Implementing a trait for T and Iterator<Item=T>


#1

Hi,

I’m trying to implement a trait Foo for both a type T: Bar, and for any I: Iterator<Item=T> where T: Bar. Basically:

use std::iter::Iterator;

trait Foo {}
trait Bar {}

impl<T: Bar> Foo for T {}
impl<I: Iterator<Item=T>, T: Bar> Foo for I {}

Is there a way to implement a trait both for a type T and any collection of T (it’s this idea of “collection” that I’m trying to convey by using the Iterator trait)?


#2

If the same type implements both Bar and Iterator<Item = T>, which impl should apply?

struct LittleDude;

impl Bar for LittleDude {}

impl Iterator for LittleDude {
    type Item = Self;
    fn next(&mut self) -> Option<Self::Item> {
        unimplemented!()
    }
}

#3

Yeah, more details are needed to figure out how this should be expressed. One (almost certainly terrible) workaround would be something like this:

use std::iter::Iterator;

trait Foo {}
trait Bar {}

impl<T: Bar> Foo for T {}

struct Fooifier<T>(pub T);

impl Foo for Fooifier<T>
where
    T: Iterator,
    T::Item: Bar,
{}

#4

I think the other way is totally reasonable, since there’s already a “please turn this single item into an iterator that produces it” function: std::iter::once.


#5

Thanks for the explanation. I kind of had a feeling of what the problem was but seeing it like this makes it obvious.


#6

There is a technique for writing overlapping impls, but it has big tradeoffs:

  • It can be difficult to reason about
  • It will infect the signature of every generic function or trait that uses Bar
  • Ambiguous cases like @dtolnay’s LittleDude will produce an awful error message for users

Basically, you add a dummy type parameter whose sole purpose is to disambiguate between the impls. (Playpen)

pub trait Bar {}
pub trait Foo<Disambig> {}

pub mod marker {
    pub enum Value {}
    pub enum Iter {}
}

impl<T: Bar> Foo<marker::Value> for T {}

impl<Ts> Foo<marker::Iter> for Ts
where
    Ts: IntoIterator,
    Ts::Item: Bar,
{}

In standard usage, the user does not need to worry about the type parameter, because type inference can deduce the type parameter so long as a type only has one impl of the trait.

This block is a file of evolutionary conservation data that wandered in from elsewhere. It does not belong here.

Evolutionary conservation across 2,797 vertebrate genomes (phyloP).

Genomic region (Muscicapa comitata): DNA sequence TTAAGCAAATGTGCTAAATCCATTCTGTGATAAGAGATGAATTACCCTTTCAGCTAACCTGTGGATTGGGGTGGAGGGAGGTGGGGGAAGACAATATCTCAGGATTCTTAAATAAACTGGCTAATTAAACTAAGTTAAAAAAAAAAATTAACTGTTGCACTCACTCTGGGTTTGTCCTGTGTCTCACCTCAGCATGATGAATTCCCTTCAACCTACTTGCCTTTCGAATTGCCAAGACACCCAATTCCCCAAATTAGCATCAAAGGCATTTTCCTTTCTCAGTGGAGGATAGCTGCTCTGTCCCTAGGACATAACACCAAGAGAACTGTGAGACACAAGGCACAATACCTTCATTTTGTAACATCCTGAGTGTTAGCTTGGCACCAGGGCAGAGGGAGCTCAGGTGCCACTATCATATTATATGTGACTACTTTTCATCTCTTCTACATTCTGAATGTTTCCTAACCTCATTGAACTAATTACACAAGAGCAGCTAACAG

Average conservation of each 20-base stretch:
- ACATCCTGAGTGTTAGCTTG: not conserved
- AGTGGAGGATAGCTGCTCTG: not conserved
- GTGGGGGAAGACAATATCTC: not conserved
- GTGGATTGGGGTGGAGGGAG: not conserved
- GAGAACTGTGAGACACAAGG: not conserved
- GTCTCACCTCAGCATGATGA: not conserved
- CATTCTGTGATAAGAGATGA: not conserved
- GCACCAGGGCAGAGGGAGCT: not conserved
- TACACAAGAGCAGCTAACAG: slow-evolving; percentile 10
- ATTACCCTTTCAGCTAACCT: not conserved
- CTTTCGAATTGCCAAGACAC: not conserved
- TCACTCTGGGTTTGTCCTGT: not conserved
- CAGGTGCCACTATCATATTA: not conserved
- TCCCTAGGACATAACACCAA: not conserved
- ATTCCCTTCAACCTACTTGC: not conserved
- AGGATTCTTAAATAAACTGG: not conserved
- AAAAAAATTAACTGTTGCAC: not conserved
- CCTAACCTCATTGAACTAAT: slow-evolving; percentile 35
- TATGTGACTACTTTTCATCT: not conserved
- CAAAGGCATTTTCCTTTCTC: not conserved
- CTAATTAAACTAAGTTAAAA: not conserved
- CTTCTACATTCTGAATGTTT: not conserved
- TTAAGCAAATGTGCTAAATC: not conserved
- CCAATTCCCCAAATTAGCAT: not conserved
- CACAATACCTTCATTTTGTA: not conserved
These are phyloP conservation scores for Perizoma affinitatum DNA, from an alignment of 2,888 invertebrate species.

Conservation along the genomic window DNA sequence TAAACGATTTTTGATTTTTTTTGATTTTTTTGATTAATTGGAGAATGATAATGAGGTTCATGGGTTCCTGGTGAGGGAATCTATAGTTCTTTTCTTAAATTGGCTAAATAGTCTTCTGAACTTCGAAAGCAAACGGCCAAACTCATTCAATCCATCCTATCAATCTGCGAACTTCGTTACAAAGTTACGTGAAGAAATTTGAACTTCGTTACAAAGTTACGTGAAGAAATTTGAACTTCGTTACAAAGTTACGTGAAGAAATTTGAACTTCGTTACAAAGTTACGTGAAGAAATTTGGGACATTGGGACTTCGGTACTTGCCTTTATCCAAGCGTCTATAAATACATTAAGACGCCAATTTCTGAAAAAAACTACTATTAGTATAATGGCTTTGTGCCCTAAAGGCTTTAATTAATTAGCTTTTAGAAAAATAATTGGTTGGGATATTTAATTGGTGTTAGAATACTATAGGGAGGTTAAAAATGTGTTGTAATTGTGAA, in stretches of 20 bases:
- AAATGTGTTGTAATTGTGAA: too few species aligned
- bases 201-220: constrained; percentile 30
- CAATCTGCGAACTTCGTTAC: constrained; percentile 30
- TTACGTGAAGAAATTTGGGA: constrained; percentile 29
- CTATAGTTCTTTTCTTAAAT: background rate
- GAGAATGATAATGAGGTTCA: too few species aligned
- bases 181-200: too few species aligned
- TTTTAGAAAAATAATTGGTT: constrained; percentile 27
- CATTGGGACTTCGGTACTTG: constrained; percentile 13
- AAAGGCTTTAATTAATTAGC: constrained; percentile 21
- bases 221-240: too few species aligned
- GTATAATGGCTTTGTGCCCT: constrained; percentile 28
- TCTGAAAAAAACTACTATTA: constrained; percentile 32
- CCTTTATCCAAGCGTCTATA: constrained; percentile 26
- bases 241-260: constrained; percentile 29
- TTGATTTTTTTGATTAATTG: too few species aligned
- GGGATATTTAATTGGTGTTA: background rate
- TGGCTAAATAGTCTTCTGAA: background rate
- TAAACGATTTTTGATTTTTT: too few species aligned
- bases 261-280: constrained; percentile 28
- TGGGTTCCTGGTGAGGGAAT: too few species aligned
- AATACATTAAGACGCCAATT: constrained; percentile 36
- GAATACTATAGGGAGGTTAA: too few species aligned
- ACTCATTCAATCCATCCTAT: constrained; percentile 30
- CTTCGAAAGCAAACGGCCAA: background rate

// a Bar-implementing type
struct SimpleBar;

impl Bar for SimpleBar {}

fn function<Disambig, T>(_x: T)
where
    T: Foo<Disambig>,
{}

fn main() {
    // infers Disambig=marker::Value
    function(SimpleBar);
    // infers Disambig=marker::Iter
    function(vec![SimpleBar, SimpleBar, SimpleBar]);
}

If a type has multiple valid impls, you get this:

error[E0282]: type annotations needed
  --> src/main.rs:49:5
   |
49 |     function(LittleDude);
   |     ^^^^^^^^ cannot infer type for `Disambig`

Would I use it for this? Probably not. There’s a reason why std::iter::once exists.

Some use cases where I have seen success with the technique though are:

  • Type-directed indexing. frunk uses the technique to let you pick an element of an HList by type. If there are multiple elements of the same type, though, you get an “inference error” due to the overlapping impls.
  • In my own codebase, I have an unsafe trait for casting newtyped indices embedded deep within types, which lets me write something like:
    let forces: &[(usize, BTreeMap<usize, Vec<V3>>)] = &forces[..];
    let forces: &[(usize, BTreeMap<Atom, Vec<V3>>)] = index_cast(forces);
    let forces: &[(Atom, BTreeMap<Atom, Vec<V3>>)] = index_cast(forces);
    
    It has the limitation that only one index can be changed at a time; if I tried to go straight from the first line to the third, I would get an inscrutible error message.
    My code is not yet public, but here is the trait in question.